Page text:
I have a Jupiter F-2 GPS receiver connected to an STM32 that outputs NMEA messages every second. The GPGSV message indicates that I have 12 satellites in view. At the same time, the GPGSA messsage indicates that I have no fix, either 2D or 3D.

According to the receiver documentation, 5 satellites are sufficient for a 3D fix.

What could explain the discrepancy between the GPGSV and GPGSA messages? Why am I not getting a fix?

  • 3
    \$\begingroup\$ Embedded systems often use GPS, does helping someone debug a module not help this goal? How often does a general user know what an NMEA message is? \$\endgroup\$
    – Kortuk
    Jun 20, 2012 at 12:50
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    \$\begingroup\$ @Kortuk - OK, no problem. That's why we need the 5 votes, I suppose. OTOH, apart from the NMEA messages this is a problem I also have sometimes on my mobile phone, but nothing to do with electronic design. (The display shows weak reception levels, but no fix) \$\endgroup\$
    – stevenvh
    Jun 20, 2012 at 12:57
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    \$\begingroup\$ @Kortuk - I think it's a perfectly suited question for this site. I actually clicked on this question because it seemed like a problem I'd run into when designing an embedded system and the answer would be very useful somewhere down the road. We permit RF/Antenna questions and questions on general protocols. This seems ripe with both. \$\endgroup\$
    – Joel B
    Jun 20, 2012 at 12:58
  • \$\begingroup\$ @JoelB, You dont have to convince me, I consider it on topic. I was asking the users whom wanted to close for further discussion. I assumed there had been some misunderstanding of the context of the question. \$\endgroup\$
    – Kortuk
    Jun 20, 2012 at 13:25

2 Answers 2


Sattellites "in view" is different from full communication with that satellite. There are a few steps in eventually receiving the GPS data so that position can be found. Due to the modulation scheme, just being able to detect the carrier is not enough. In fact "carrier" is a bit misleading for GPS since the signal power is something like 20 or more dB below the noise floor. As a result, there is a stage where a receiver can see that a satellite signal is present but not be able to decode the information. There is something referred to as "code lock", and one more level that I don't remember the name of.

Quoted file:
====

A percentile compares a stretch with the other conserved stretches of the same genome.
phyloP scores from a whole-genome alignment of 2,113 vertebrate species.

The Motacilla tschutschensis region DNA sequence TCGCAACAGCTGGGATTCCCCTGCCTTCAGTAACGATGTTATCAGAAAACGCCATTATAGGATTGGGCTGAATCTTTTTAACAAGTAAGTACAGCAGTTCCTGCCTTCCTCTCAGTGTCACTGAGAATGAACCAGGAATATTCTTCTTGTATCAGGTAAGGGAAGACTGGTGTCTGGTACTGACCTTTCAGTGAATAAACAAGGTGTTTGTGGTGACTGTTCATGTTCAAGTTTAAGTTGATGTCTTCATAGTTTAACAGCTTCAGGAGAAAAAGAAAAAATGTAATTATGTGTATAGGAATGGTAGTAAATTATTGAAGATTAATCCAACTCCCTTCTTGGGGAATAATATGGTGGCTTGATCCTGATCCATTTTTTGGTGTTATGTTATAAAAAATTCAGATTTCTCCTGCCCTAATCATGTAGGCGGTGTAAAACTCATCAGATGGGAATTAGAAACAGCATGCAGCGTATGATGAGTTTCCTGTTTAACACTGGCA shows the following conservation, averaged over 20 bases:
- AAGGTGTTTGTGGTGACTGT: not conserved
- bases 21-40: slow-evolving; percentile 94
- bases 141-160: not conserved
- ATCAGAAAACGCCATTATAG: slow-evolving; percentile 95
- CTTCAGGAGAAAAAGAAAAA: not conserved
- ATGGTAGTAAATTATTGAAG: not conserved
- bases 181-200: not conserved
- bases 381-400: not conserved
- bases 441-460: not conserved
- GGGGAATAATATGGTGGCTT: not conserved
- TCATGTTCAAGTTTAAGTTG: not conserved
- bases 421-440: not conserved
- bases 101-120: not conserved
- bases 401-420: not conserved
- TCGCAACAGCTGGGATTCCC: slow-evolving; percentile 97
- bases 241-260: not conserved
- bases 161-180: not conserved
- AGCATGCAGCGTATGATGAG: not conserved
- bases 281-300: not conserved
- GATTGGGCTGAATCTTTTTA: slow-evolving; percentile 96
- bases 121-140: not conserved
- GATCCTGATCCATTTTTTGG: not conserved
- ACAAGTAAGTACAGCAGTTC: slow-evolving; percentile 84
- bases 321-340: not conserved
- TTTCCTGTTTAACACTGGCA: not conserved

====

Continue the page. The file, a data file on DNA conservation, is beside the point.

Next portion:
My car GPS receiver will display a hollow bar with height according to the signal strength, then a filled bar when it is actually decoding the information. Usually after a few seconds, but sometimes up to a minute or two, the hollow bars with reasonable signal strength turn to solid.

If this is the issue, you should get a fix after waiting a while. My camera GPS can take up to 10 minutes to get a fix if I move it to a totally different location and it's been some time since it was last on. If you don't get a fix after sufficient time, then maybe there is local interference.

  • \$\begingroup\$ Yes, it can take a while to achieve a fix initially. The OP should let it run for a while outdoors with a clear view of the sky and see if that eventually gets a fix. \$\endgroup\$
    – vicatcu
    Jun 20, 2012 at 14:27
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    \$\begingroup\$ Having an up-to-date almanac is also a factor in cold-starting of GPSRs. If your new location is degrees away from your previous one, it can take a long time to solve all those simultaneous equations. Every receiver I've had solves this a different way: my hiking GPS just asks you where you are (roughly). My horrible old Windows phone would ask for a net connection to download the almanac from the internet. My current phone just triangulates cell/WiFi signals to get a rough fix while the GPSR is ‘warming up’. Et cetera. This one's a software affair, of course. \$\endgroup\$
    – Alexios
    Jun 21, 2012 at 0:24
  • \$\begingroup\$ The almanac on the American Navstar GPS system takes around 13 minutes to be loaded from the satellites. It is transmitted in a number of data frames that repeat over this time period. The equivalent data in the Russian GLONASS GPS system takes 2.5 minutes to update. \$\endgroup\$
    – uɐɪ
    Jun 21, 2012 at 6:56
  • \$\begingroup\$ Fascinating I never knew older receivers needed to transfer Almanac data - wikipedia has some context. \$\endgroup\$
    – shuckc
    Jun 21, 2012 at 10:26
  • \$\begingroup\$ @Alexios: Actually, your phone probably does more than just cell tower triangulation; it probably downloads an up to date almanac, as well as gets a good, clean time signal, provided by the cell towers. Both are necessary for proper satellite triangulation. \$\endgroup\$
    – MBraedley
    Jun 26, 2012 at 20:10

The number of satellites is not everything.

If you have 4 or more sat in view, but the receiver hasn't yet received the full almanac, the result is exactly what you're seeing. It happens to me often when I play with my GPS indoor...


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